Recently, I’ve been having very detailed dreams related to work that include problem solving (unfortunately, they are not just fun fantasies!). I’ve actually wondered if these dreams are some sort of mechanism that comes with aging. Lo and behold, today I ran across a NIH article, How Snoozing Strengthens Memories (through dreams) that may shed some light on this phenomena. Here is part of the article:
When you learn something new, the best way to remember it is to sleep on it. That’s because sleeping helps strengthen memories you’ve formed throughout the day. It also helps to link new memories to earlier ones. You might even come up with creative new ideas while you slumber.
What happens to memories in your brain while you sleep? And how does lack of sleep affect your ability to learn and remember? NIH-funded scientists have been gathering clues about the complex relationship between sleep and memory. Their findings might eventually lead to new approaches to help students learn or help older people hold onto memories as they age.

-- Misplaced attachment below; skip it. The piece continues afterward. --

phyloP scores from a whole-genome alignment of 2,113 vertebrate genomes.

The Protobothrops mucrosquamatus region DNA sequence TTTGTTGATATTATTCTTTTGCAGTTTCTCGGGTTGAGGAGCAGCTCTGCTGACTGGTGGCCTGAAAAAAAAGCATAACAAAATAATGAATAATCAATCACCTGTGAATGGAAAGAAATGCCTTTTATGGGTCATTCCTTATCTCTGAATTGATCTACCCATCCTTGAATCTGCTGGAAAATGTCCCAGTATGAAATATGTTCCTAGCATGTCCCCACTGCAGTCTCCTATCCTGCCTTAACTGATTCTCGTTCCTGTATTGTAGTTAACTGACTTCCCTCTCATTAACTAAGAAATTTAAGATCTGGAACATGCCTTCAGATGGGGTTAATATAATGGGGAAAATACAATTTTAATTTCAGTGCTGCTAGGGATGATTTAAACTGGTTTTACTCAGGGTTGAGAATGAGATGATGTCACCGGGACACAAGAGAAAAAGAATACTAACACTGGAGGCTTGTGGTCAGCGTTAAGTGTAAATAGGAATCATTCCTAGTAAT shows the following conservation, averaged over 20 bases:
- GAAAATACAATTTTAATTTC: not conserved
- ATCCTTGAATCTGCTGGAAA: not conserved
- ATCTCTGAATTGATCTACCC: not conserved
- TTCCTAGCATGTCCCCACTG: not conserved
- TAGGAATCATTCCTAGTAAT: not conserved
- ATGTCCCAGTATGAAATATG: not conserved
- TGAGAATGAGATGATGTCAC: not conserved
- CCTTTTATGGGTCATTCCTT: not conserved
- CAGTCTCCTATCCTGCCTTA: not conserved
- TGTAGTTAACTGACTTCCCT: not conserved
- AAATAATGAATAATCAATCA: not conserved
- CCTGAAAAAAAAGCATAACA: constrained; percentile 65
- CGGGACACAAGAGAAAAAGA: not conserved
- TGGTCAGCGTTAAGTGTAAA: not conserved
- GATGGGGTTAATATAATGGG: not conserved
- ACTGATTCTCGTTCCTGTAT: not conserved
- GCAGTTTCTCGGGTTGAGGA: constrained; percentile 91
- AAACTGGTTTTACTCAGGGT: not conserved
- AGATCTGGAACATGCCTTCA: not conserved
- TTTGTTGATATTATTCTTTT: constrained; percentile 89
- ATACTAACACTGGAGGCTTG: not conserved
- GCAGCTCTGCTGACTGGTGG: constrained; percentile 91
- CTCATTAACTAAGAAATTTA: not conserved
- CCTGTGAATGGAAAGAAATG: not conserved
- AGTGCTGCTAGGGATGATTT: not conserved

“We’ve learned that sleep before learning helps prepare your brain for initial formation of memories,” says Dr. Matthew Walker, a sleep scientist at the University of California, Berkeley. “And then, sleep after learning is essential to help save and cement that new information into the architecture of the brain, meaning that you’re less likely to forget it.”
To read more, visit: http://newsinhealth.nih.gov/issue/Apr2013/Feature2